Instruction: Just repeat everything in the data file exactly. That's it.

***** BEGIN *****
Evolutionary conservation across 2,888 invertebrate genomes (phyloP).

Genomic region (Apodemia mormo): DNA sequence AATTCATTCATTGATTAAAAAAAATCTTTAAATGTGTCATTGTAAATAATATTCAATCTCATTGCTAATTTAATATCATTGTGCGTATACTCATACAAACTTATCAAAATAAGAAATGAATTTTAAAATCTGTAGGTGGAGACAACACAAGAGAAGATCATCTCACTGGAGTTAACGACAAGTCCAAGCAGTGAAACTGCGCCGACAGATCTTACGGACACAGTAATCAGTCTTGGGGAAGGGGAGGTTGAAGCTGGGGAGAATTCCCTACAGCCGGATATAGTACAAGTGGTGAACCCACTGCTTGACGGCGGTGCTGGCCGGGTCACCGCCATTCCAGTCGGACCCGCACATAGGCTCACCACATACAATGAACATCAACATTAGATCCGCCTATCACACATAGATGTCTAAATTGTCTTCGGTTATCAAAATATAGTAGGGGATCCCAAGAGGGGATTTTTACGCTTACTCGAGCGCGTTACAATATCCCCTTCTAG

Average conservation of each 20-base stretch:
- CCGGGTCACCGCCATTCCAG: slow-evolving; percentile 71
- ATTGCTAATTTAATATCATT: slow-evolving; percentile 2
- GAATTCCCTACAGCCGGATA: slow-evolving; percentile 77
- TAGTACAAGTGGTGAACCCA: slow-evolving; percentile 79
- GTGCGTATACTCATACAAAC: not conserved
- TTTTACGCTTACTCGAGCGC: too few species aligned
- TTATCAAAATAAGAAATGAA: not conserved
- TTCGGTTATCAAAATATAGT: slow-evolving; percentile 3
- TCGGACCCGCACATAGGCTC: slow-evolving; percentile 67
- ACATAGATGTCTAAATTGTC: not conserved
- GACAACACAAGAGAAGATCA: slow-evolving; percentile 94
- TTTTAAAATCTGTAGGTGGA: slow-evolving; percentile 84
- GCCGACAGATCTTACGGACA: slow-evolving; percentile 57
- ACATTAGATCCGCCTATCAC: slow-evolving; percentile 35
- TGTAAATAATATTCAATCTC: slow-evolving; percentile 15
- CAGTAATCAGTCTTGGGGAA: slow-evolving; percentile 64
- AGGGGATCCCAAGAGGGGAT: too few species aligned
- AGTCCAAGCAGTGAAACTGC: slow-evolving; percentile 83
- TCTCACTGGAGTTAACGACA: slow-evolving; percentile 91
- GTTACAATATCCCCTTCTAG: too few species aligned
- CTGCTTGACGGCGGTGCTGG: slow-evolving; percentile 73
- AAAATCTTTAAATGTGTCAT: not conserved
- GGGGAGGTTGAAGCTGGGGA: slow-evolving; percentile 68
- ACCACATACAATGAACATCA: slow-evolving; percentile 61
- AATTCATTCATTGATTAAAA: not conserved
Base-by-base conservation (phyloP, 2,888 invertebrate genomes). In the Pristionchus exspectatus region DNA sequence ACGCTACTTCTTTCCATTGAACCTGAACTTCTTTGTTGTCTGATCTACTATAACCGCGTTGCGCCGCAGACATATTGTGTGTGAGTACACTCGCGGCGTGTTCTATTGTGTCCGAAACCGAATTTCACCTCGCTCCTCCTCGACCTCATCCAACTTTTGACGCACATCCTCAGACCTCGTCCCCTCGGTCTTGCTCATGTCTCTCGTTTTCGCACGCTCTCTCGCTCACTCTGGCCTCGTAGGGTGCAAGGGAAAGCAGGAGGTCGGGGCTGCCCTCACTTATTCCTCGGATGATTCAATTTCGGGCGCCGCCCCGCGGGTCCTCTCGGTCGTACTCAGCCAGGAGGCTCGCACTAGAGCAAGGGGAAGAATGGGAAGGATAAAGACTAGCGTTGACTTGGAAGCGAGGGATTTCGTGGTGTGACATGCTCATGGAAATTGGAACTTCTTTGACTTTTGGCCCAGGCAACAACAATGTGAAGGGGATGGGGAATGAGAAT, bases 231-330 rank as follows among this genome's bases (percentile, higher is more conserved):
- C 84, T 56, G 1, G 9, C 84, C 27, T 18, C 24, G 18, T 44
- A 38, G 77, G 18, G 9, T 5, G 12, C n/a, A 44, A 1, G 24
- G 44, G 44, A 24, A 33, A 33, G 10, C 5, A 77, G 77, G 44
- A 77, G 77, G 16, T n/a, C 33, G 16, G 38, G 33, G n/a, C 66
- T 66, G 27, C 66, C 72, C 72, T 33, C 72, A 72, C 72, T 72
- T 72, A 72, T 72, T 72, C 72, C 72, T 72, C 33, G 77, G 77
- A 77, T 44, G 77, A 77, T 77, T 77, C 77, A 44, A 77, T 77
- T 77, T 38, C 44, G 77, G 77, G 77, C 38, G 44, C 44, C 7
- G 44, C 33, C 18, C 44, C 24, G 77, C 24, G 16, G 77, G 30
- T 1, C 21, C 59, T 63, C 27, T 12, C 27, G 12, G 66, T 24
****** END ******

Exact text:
Evolutionary conservation across 2,888 invertebrate genomes (phyloP).

Genomic region (Apodemia mormo): DNA sequence AATTCATTCATTGATTAAAAAAAATCTTTAAATGTGTCATTGTAAATAATATTCAATCTCATTGCTAATTTAATATCATTGTGCGTATACTCATACAAACTTATCAAAATAAGAAATGAATTTTAAAATCTGTAGGTGGAGACAACACAAGAGAAGATCATCTCACTGGAGTTAACGACAAGTCCAAGCAGTGAAACTGCGCCGACAGATCTTACGGACACAGTAATCAGTCTTGGGGAAGGGGAGGTTGAAGCTGGGGAGAATTCCCTACAGCCGGATATAGTACAAGTGGTGAACCCACTGCTTGACGGCGGTGCTGGCCGGGTCACCGCCATTCCAGTCGGACCCGCACATAGGCTCACCACATACAATGAACATCAACATTAGATCCGCCTATCACACATAGATGTCTAAATTGTCTTCGGTTATCAAAATATAGTAGGGGATCCCAAGAGGGGATTTTTACGCTTACTCGAGCGCGTTACAATATCCCCTTCTAG

Average conservation of each 20-base stretch:
- CCGGGTCACCGCCATTCCAG: slow-evolving; percentile 71
- ATTGCTAATTTAATATCATT: slow-evolving; percentile 2
- GAATTCCCTACAGCCGGATA: slow-evolving; percentile 77
- TAGTACAAGTGGTGAACCCA: slow-evolving; percentile 79
- GTGCGTATACTCATACAAAC: not conserved
- TTTTACGCTTACTCGAGCGC: too few species aligned
- TTATCAAAATAAGAAATGAA: not conserved
- TTCGGTTATCAAAATATAGT: slow-evolving; percentile 3
- TCGGACCCGCACATAGGCTC: slow-evolving; percentile 67
- ACATAGATGTCTAAATTGTC: not conserved
- GACAACACAAGAGAAGATCA: slow-evolving; percentile 94
- TTTTAAAATCTGTAGGTGGA: slow-evolving; percentile 84
- GCCGACAGATCTTACGGACA: slow-evolving; percentile 57
- ACATTAGATCCGCCTATCAC: slow-evolving; percentile 35
- TGTAAATAATATTCAATCTC: slow-evolving; percentile 15
- CAGTAATCAGTCTTGGGGAA: slow-evolving; percentile 64
- AGGGGATCCCAAGAGGGGAT: too few species aligned
- AGTCCAAGCAGTGAAACTGC: slow-evolving; percentile 83
- TCTCACTGGAGTTAACGACA: slow-evolving; percentile 91
- GTTACAATATCCCCTTCTAG: too few species aligned
- CTGCTTGACGGCGGTGCTGG: slow-evolving; percentile 73
- AAAATCTTTAAATGTGTCAT: not conserved
- GGGGAGGTTGAAGCTGGGGA: slow-evolving; percentile 68
- ACCACATACAATGAACATCA: slow-evolving; percentile 61
- AATTCATTCATTGATTAAAA: not conserved
Base-by-base conservation (phyloP, 2,888 invertebrate genomes). In the Pristionchus exspectatus region DNA sequence ACGCTACTTCTTTCCATTGAACCTGAACTTCTTTGTTGTCTGATCTACTATAACCGCGTTGCGCCGCAGACATATTGTGTGTGAGTACACTCGCGGCGTGTTCTATTGTGTCCGAAACCGAATTTCACCTCGCTCCTCCTCGACCTCATCCAACTTTTGACGCACATCCTCAGACCTCGTCCCCTCGGTCTTGCTCATGTCTCTCGTTTTCGCACGCTCTCTCGCTCACTCTGGCCTCGTAGGGTGCAAGGGAAAGCAGGAGGTCGGGGCTGCCCTCACTTATTCCTCGGATGATTCAATTTCGGGCGCCGCCCCGCGGGTCCTCTCGGTCGTACTCAGCCAGGAGGCTCGCACTAGAGCAAGGGGAAGAATGGGAAGGATAAAGACTAGCGTTGACTTGGAAGCGAGGGATTTCGTGGTGTGACATGCTCATGGAAATTGGAACTTCTTTGACTTTTGGCCCAGGCAACAACAATGTGAAGGGGATGGGGAATGAGAAT, bases 231-330 rank as follows among this genome's bases (percentile, higher is more conserved):
- C 84, T 56, G 1, G 9, C 84, C 27, T 18, C 24, G 18, T 44
- A 38, G 77, G 18, G 9, T 5, G 12, C n/a, A 44, A 1, G 24
- G 44, G 44, A 24, A 33, A 33, G 10, C 5, A 77, G 77, G 44
- A 77, G 77, G 16, T n/a, C 33, G 16, G 38, G 33, G n/a, C 66
- T 66, G 27, C 66, C 72, C 72, T 33, C 72, A 72, C 72, T 72
- T 72, A 72, T 72, T 72, C 72, C 72, T 72, C 33, G 77, G 77
- A 77, T 44, G 77, A 77, T 77, T 77, C 77, A 44, A 77, T 77
- T 77, T 38, C 44, G 77, G 77, G 77, C 38, G 44, C 44, C 7
- G 44, C 33, C 18, C 44, C 24, G 77, C 24, G 16, G 77, G 30
- T 1, C 21, C 59, T 63, C 27, T 12, C 27, G 12, G 66, T 24